Some people spend hours browsing through cars, shoes, IT catalogues, may be not all at once. As far as I am concerned, I could spend days gazing at pictures of chocolaty creations wondering if I could work my way through them all. There is no better way to know than to try.
I made a start with Chef Nathan Outlaw's creation from Great British chefs. This puddings which marries Orange and Chocolate in a mousse. Mousse au Chocolat is a French classic which owes its lightness to the air trapped in the fluffy whisked egg whites but not in this case which was intriguing.
Nathan Outlaw works his chocolate (cocoa powder and 70% bitter chocolate) with cream, egg yolks, milk. The binding is generated by gelatine. Not used to work with this product, a bit of research was necessary. Gelatine comes in two forms: powder and leaf, in this recipe the latter is used.
Step one work with gelatine leaves
Soak first in cold water for 5 minutes, the time is on the packet in the instructions. Then squeeze out the excess water and place the leaves in a saucepan over gentle heat and melt or alternatively if you work with other hot ingredient place the squeezed ball directly in and it will melt of its own accord.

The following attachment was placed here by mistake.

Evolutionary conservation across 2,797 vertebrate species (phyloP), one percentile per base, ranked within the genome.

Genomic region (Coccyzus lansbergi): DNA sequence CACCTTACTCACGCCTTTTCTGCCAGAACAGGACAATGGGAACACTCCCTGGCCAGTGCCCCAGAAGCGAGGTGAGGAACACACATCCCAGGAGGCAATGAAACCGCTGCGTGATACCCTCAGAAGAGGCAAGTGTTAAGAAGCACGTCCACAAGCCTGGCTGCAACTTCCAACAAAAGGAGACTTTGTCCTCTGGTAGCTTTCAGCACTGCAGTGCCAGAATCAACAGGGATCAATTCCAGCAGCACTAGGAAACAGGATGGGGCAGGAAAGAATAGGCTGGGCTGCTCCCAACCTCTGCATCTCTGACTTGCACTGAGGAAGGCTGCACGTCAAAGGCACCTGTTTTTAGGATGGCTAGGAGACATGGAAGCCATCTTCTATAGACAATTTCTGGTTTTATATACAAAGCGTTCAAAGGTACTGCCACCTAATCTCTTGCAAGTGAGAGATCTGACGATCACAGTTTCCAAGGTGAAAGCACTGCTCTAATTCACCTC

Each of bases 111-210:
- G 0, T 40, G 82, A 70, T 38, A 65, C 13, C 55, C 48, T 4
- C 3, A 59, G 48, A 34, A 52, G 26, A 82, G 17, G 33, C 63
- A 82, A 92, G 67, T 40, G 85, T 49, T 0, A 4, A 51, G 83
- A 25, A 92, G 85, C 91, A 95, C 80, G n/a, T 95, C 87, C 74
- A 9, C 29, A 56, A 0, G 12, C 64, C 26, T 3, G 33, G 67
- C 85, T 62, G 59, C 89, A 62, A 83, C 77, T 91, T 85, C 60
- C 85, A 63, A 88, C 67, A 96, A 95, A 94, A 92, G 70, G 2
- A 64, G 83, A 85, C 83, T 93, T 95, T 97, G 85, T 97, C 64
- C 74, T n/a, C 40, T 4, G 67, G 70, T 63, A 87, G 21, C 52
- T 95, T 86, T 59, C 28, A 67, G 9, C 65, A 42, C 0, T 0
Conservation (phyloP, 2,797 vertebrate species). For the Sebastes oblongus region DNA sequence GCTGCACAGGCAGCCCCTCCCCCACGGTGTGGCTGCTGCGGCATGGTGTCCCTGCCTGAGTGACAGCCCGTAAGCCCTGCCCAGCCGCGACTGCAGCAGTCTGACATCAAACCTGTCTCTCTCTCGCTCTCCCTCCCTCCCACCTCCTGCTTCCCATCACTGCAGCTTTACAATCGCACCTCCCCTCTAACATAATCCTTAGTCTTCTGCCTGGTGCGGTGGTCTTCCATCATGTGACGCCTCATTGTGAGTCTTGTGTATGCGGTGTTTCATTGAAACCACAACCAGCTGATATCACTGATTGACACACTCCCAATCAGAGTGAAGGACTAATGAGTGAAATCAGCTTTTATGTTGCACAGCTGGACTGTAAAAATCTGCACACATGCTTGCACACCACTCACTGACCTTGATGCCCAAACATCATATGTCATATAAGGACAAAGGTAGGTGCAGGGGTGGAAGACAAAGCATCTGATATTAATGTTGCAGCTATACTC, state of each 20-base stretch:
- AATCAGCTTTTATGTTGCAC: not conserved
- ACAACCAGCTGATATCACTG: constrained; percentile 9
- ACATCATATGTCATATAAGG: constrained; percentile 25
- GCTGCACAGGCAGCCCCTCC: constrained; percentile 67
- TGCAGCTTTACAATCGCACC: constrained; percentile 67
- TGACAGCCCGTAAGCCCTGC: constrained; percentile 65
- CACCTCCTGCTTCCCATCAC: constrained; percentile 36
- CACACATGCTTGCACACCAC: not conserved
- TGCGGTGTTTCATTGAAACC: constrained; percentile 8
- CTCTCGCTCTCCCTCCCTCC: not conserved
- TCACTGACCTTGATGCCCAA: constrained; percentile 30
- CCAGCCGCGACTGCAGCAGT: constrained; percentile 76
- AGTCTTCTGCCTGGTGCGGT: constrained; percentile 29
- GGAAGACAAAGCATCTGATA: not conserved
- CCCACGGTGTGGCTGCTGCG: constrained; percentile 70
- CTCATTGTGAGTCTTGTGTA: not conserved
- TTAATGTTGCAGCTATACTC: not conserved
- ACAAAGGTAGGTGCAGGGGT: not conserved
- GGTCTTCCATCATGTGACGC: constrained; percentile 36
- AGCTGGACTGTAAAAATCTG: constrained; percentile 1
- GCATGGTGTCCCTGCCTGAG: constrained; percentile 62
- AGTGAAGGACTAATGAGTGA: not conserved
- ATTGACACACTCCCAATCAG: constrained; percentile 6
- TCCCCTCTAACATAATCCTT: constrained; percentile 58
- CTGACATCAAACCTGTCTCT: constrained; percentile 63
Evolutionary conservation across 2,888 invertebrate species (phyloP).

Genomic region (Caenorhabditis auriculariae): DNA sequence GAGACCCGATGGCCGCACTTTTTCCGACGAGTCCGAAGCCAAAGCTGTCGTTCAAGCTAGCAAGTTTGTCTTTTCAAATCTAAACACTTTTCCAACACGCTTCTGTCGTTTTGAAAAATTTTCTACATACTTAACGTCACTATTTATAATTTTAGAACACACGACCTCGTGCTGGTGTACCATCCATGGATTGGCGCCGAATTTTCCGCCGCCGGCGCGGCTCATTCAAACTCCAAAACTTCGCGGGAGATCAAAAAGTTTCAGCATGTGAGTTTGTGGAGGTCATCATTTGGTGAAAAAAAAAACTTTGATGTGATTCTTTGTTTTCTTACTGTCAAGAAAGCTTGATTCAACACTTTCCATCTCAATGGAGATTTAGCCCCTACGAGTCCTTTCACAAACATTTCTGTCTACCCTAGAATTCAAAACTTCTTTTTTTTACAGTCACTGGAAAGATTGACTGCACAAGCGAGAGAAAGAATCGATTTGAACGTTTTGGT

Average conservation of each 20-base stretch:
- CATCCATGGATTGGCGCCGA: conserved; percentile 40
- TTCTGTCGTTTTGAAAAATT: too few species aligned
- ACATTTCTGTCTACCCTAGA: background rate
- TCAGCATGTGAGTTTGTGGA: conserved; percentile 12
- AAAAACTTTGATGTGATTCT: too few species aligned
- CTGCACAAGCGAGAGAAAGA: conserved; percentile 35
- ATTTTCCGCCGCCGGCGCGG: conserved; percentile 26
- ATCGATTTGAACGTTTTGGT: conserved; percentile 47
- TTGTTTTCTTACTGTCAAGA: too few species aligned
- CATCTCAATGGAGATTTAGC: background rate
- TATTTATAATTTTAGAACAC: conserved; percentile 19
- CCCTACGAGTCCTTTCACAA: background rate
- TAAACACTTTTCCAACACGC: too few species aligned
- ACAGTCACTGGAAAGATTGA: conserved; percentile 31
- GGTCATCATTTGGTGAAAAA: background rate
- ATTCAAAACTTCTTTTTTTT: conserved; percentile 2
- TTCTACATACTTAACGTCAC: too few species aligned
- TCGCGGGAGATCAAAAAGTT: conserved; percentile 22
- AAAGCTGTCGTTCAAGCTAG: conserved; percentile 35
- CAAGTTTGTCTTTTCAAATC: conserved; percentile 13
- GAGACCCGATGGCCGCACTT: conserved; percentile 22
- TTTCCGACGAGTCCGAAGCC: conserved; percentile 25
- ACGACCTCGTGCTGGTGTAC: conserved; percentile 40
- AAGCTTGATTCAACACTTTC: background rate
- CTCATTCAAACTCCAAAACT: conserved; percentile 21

Step 2. Mix the egg yolks and caster sugar together in a bowl
Step 3. Bring 300ml of the double cream together with the milk and orange zest to the boil. Pour the mixture onto the egg yolks and sugar then return to the pan and cook over a low heat until the mix thickens a little.
Step 4. Remove from the heat. Finely chop the chocolate and stir in, along with the gelatine and cocoa. Place the pan over a bowl of ice to cool. Meanwhile, semi-whip the remaining 160ml of double cream
Step 5. When the chocolate custard mix is at room temperature, fold in the cream until fully incorporated.
Step 6. Transfer to a bowl and chill in the fridge for 2 hours before serving
Making crème anglaise or custard
When stirring the mixture on the heat be sure to use a flat edged spoon, moving it continuously along the base of the pan so the mixture does not catch.
Intensifying the orange flavour
Get hold of a microplane - a great tool for removing the maximum amount of zest without the bitter pith.
Leave the cream, milk, and orange zest to infuse for an hour before re-heating to pour over the egg yolk and sugar mixture.
Mixing 2 kinds of chocolate make this dessert much lighter than its French counterpart. it's quick and easy to make, the orange flavour comes through and that's a really nice addition. Working with gelatine leaves is much easier than it looks and here it gives much more "form" to the mousse. A perfect mousse to serve at the end of dinner in coffee cups.